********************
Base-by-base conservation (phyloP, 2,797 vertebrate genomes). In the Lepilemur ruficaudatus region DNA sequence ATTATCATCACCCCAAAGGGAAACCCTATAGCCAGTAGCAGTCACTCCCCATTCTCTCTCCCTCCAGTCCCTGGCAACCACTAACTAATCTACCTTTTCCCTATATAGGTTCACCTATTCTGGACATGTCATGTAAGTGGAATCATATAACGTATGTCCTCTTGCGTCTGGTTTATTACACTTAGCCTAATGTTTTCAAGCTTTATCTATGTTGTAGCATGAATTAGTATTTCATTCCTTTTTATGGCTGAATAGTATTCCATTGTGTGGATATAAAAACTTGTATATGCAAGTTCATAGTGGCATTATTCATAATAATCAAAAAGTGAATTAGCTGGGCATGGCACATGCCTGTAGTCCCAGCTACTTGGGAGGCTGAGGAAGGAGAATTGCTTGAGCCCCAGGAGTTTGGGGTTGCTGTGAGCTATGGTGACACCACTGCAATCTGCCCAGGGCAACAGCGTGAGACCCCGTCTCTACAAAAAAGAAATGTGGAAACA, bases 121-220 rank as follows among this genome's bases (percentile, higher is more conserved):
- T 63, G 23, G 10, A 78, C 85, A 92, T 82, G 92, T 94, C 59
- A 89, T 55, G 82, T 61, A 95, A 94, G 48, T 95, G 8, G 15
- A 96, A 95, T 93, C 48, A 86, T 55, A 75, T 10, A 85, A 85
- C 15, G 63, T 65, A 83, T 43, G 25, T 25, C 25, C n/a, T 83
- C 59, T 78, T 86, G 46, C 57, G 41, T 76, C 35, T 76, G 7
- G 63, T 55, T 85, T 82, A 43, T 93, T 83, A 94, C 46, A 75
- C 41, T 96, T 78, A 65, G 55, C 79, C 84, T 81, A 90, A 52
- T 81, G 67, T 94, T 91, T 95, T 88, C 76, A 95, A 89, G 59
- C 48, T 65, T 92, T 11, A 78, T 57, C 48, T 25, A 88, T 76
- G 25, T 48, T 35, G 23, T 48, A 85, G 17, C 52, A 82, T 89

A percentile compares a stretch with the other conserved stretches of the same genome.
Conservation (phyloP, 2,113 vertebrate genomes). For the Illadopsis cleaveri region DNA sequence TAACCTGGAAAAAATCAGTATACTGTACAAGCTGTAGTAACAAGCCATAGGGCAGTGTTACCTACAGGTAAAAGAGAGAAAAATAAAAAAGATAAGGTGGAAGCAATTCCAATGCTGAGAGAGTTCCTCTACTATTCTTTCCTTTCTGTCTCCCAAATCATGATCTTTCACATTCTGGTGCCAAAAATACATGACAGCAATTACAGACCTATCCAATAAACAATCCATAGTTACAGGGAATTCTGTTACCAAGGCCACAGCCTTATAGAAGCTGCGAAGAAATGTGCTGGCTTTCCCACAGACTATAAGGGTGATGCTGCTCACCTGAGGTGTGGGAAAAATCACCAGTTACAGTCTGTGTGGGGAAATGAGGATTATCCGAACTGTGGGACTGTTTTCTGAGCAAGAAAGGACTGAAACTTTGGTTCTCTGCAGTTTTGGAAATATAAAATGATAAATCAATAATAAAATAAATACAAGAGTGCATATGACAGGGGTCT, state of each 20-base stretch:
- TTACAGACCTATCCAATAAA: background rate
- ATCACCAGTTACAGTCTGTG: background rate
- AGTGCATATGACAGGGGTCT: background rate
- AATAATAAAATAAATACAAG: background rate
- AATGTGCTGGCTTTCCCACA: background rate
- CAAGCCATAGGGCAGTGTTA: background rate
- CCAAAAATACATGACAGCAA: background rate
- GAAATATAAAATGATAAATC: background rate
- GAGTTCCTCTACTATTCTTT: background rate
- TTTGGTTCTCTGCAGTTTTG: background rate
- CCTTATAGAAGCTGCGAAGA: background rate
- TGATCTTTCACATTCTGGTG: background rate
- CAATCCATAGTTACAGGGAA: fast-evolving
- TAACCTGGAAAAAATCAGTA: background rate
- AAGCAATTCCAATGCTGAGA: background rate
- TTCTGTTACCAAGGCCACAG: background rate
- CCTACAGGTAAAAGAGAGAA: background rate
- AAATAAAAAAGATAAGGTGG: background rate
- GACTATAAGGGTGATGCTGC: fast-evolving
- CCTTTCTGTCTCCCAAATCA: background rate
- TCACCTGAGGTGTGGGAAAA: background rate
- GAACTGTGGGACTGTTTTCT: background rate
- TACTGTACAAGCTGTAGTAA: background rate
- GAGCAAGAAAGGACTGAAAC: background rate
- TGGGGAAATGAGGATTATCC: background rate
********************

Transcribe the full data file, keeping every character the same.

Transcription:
Base-by-base conservation (phyloP, 2,797 vertebrate genomes). In the Lepilemur ruficaudatus region DNA sequence ATTATCATCACCCCAAAGGGAAACCCTATAGCCAGTAGCAGTCACTCCCCATTCTCTCTCCCTCCAGTCCCTGGCAACCACTAACTAATCTACCTTTTCCCTATATAGGTTCACCTATTCTGGACATGTCATGTAAGTGGAATCATATAACGTATGTCCTCTTGCGTCTGGTTTATTACACTTAGCCTAATGTTTTCAAGCTTTATCTATGTTGTAGCATGAATTAGTATTTCATTCCTTTTTATGGCTGAATAGTATTCCATTGTGTGGATATAAAAACTTGTATATGCAAGTTCATAGTGGCATTATTCATAATAATCAAAAAGTGAATTAGCTGGGCATGGCACATGCCTGTAGTCCCAGCTACTTGGGAGGCTGAGGAAGGAGAATTGCTTGAGCCCCAGGAGTTTGGGGTTGCTGTGAGCTATGGTGACACCACTGCAATCTGCCCAGGGCAACAGCGTGAGACCCCGTCTCTACAAAAAAGAAATGTGGAAACA, bases 121-220 rank as follows among this genome's bases (percentile, higher is more conserved):
- T 63, G 23, G 10, A 78, C 85, A 92, T 82, G 92, T 94, C 59
- A 89, T 55, G 82, T 61, A 95, A 94, G 48, T 95, G 8, G 15
- A 96, A 95, T 93, C 48, A 86, T 55, A 75, T 10, A 85, A 85
- C 15, G 63, T 65, A 83, T 43, G 25, T 25, C 25, C n/a, T 83
- C 59, T 78, T 86, G 46, C 57, G 41, T 76, C 35, T 76, G 7
- G 63, T 55, T 85, T 82, A 43, T 93, T 83, A 94, C 46, A 75
- C 41, T 96, T 78, A 65, G 55, C 79, C 84, T 81, A 90, A 52
- T 81, G 67, T 94, T 91, T 95, T 88, C 76, A 95, A 89, G 59
- C 48, T 65, T 92, T 11, A 78, T 57, C 48, T 25, A 88, T 76
- G 25, T 48, T 35, G 23, T 48, A 85, G 17, C 52, A 82, T 89

A percentile compares a stretch with the other conserved stretches of the same genome.
Conservation (phyloP, 2,113 vertebrate genomes). For the Illadopsis cleaveri region DNA sequence TAACCTGGAAAAAATCAGTATACTGTACAAGCTGTAGTAACAAGCCATAGGGCAGTGTTACCTACAGGTAAAAGAGAGAAAAATAAAAAAGATAAGGTGGAAGCAATTCCAATGCTGAGAGAGTTCCTCTACTATTCTTTCCTTTCTGTCTCCCAAATCATGATCTTTCACATTCTGGTGCCAAAAATACATGACAGCAATTACAGACCTATCCAATAAACAATCCATAGTTACAGGGAATTCTGTTACCAAGGCCACAGCCTTATAGAAGCTGCGAAGAAATGTGCTGGCTTTCCCACAGACTATAAGGGTGATGCTGCTCACCTGAGGTGTGGGAAAAATCACCAGTTACAGTCTGTGTGGGGAAATGAGGATTATCCGAACTGTGGGACTGTTTTCTGAGCAAGAAAGGACTGAAACTTTGGTTCTCTGCAGTTTTGGAAATATAAAATGATAAATCAATAATAAAATAAATACAAGAGTGCATATGACAGGGGTCT, state of each 20-base stretch:
- TTACAGACCTATCCAATAAA: background rate
- ATCACCAGTTACAGTCTGTG: background rate
- AGTGCATATGACAGGGGTCT: background rate
- AATAATAAAATAAATACAAG: background rate
- AATGTGCTGGCTTTCCCACA: background rate
- CAAGCCATAGGGCAGTGTTA: background rate
- CCAAAAATACATGACAGCAA: background rate
- GAAATATAAAATGATAAATC: background rate
- GAGTTCCTCTACTATTCTTT: background rate
- TTTGGTTCTCTGCAGTTTTG: background rate
- CCTTATAGAAGCTGCGAAGA: background rate
- TGATCTTTCACATTCTGGTG: background rate
- CAATCCATAGTTACAGGGAA: fast-evolving
- TAACCTGGAAAAAATCAGTA: background rate
- AAGCAATTCCAATGCTGAGA: background rate
- TTCTGTTACCAAGGCCACAG: background rate
- CCTACAGGTAAAAGAGAGAA: background rate
- AAATAAAAAAGATAAGGTGG: background rate
- GACTATAAGGGTGATGCTGC: fast-evolving
- CCTTTCTGTCTCCCAAATCA: background rate
- TCACCTGAGGTGTGGGAAAA: background rate
- GAACTGTGGGACTGTTTTCT: background rate
- TACTGTACAAGCTGTAGTAA: background rate
- GAGCAAGAAAGGACTGAAAC: background rate
- TGGGGAAATGAGGATTATCC: background rate